TOKYO — New entrants to Japan’s solar power market are being told they may be unable to sell all the power to Japan’s utilities that their projects can produce.
The restrictions, a result of what the utilities say is inadequate grid capacity, underscore potential roadblocks in Japan’s efforts to promote renewable energy following the Fukushima nuclear disaster almost four years ago.
New solar producers could be asked to cut output by more than 30 percent so that the grid can handle all the new energy from renewables, Kyushu Electric Power Co. said Wednesday.
The estimate is one of several scenarios presented by Kyushu Electric to a trade ministry panel reviewing the capacity for Japan’s grid to accept clean energy. The review comes after utilities said last year they can’t deal adequately with all the renewables producers want to sell.
Kyushu Electric, which serves the southern island of Kyushu, is at the forefront of the debate since it’s the utility dealing most urgently with the excess capacity. Kyushu is at the epicenter of the boom in solar development since Japan’s policy makers introduced incentives in July 2012 to encourage investments in renewables to diversify the nation’s energy mix.
Kyushu, which accounts for about 20 percent of Japan’s solar capacity, said last year that its grids can take as much as 8,170 megawatts of solar, but that capacity is already full because of the projects either approved or already in operation. There are more than 11,000 megawatts of solar projects being planned or considered for the Kyushu region, according to Kyushu’s submission to the ministry panel.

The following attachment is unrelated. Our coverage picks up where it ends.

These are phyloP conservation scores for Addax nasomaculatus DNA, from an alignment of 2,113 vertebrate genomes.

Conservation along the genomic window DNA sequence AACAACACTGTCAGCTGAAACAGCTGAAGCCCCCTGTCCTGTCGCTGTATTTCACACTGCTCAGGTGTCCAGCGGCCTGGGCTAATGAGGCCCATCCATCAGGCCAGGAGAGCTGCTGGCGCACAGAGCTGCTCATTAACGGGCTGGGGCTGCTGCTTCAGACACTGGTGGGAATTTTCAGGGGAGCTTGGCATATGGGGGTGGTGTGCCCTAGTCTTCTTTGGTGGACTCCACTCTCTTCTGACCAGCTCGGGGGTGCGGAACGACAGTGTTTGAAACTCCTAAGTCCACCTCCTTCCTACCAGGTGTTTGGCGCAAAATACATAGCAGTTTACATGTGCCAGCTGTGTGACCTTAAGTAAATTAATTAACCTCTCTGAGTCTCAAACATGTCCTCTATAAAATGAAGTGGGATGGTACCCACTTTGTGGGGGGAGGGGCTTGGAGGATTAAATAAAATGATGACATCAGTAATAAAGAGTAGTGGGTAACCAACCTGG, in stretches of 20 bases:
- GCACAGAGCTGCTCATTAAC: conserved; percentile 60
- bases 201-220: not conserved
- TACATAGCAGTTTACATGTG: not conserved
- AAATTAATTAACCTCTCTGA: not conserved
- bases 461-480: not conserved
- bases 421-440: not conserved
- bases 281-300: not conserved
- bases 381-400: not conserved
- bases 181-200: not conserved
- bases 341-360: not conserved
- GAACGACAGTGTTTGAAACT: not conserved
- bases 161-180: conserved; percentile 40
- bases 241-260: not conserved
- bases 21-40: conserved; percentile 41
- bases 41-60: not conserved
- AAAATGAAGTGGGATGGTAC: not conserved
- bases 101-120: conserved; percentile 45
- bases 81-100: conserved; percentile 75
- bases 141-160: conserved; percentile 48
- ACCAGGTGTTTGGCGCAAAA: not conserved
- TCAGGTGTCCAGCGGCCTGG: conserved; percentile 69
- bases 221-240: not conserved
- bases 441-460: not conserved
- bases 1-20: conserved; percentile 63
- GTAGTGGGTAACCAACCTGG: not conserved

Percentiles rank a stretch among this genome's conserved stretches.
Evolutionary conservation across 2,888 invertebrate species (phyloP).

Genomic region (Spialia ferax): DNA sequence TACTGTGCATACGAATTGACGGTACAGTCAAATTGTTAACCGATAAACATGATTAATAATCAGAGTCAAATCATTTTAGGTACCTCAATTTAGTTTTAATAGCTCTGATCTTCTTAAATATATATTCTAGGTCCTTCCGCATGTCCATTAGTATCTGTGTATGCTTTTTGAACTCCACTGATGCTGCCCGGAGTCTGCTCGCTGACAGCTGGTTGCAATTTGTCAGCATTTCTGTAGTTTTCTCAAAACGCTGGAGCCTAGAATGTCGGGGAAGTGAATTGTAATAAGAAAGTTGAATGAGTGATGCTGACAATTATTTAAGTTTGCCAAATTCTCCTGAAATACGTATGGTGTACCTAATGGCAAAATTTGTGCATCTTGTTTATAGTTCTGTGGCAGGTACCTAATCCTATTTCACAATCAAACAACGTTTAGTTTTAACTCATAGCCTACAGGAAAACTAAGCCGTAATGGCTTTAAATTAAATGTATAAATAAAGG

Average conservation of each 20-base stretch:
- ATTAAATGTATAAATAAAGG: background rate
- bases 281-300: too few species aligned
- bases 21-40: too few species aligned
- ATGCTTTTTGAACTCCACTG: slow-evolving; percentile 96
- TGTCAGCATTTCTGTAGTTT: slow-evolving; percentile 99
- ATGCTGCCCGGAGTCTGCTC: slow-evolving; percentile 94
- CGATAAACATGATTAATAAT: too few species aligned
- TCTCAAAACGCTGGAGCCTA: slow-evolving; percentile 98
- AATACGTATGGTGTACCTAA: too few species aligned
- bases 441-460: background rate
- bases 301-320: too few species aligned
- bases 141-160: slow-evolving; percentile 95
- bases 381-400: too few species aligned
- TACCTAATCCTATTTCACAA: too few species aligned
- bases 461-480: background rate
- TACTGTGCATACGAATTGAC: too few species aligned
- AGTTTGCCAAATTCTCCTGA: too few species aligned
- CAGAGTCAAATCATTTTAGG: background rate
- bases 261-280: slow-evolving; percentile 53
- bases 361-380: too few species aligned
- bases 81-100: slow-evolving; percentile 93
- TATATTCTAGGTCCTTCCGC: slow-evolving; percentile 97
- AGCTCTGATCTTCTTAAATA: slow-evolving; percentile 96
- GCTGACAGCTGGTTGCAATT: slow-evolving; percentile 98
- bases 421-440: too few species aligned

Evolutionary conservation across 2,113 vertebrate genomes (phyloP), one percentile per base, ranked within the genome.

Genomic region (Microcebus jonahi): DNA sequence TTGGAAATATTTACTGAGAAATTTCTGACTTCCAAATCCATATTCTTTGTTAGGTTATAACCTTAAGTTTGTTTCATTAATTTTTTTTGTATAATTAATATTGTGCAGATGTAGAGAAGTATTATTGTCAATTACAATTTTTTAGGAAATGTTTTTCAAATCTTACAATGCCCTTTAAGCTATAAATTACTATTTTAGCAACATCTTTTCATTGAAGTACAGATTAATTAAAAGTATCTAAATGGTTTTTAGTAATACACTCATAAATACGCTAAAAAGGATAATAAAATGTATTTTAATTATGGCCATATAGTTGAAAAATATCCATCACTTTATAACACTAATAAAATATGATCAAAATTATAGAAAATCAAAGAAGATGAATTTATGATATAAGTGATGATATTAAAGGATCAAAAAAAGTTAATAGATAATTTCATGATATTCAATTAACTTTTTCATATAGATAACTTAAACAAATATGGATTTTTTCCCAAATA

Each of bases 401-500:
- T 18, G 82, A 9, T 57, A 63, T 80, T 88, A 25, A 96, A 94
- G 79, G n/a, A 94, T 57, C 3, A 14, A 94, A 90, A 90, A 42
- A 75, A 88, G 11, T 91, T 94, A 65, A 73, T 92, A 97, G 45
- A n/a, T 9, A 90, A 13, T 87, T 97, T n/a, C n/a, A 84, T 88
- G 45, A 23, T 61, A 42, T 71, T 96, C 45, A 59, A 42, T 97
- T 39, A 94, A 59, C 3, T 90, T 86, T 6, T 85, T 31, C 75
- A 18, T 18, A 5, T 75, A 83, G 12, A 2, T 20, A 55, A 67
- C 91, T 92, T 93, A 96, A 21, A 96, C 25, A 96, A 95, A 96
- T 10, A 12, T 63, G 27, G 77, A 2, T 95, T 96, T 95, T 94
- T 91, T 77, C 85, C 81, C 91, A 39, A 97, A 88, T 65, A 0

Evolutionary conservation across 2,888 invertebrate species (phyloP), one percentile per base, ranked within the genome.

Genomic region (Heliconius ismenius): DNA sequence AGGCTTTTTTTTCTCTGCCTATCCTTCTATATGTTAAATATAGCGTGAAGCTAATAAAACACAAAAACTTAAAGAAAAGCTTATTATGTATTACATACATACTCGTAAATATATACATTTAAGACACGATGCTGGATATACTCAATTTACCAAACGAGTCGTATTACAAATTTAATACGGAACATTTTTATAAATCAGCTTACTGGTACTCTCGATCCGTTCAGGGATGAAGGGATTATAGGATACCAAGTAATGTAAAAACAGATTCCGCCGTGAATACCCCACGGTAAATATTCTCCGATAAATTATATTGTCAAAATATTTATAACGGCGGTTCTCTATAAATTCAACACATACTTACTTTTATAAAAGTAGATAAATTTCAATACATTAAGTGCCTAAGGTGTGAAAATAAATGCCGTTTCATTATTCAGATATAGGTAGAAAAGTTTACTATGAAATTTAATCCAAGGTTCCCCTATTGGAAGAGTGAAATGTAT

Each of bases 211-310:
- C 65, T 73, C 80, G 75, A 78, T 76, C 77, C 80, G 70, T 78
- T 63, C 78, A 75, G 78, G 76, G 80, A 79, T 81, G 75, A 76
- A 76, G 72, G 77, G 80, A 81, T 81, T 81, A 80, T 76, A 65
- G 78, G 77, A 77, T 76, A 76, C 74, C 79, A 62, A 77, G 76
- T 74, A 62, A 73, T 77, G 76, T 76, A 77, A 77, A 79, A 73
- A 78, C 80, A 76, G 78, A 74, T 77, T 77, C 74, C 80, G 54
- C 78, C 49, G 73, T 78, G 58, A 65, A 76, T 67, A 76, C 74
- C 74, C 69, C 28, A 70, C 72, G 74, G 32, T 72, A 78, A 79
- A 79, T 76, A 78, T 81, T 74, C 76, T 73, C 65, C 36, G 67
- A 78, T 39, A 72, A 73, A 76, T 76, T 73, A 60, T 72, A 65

Hokkaido Electric Power Co., Tohoku Electric Power Co., Shikoku Electric Power Co. and Okinawa Electric Power Co. also each presented tentative estimates for how much solar output would need to be reduced to accommodate their grid constraints.
The ministry panel will continue its review of output reductions and is also discussing the suitability of various technologies solar producers could be asked to install to improve grid operations.
“If there is no fundamental shift in policy very soon, Japan will not have a utility-scale solar market post 2017 if not earlier,” said Ali Izadi-Najafabadi, an analyst at Bloomberg New Energy Finance in Tokyo.
In December, the ministry announced changes to a rule that allows utilities to stop accepting renewable energy for as many as 30 days a year without compensating the suppliers.
That rule, for when supply exceeds demand, previously applied to producers with capacity of 500 kilowatts or more. It is now applied to solar and wind projects regardless of size.
Once utilities reach their maximum grid-connection capacity, new entrants will only be able to qualify for access if they agree not to be compensated for any output reduction.
Copyright 2015 Bloomberg
Lead image: Stop sign via Shutterstock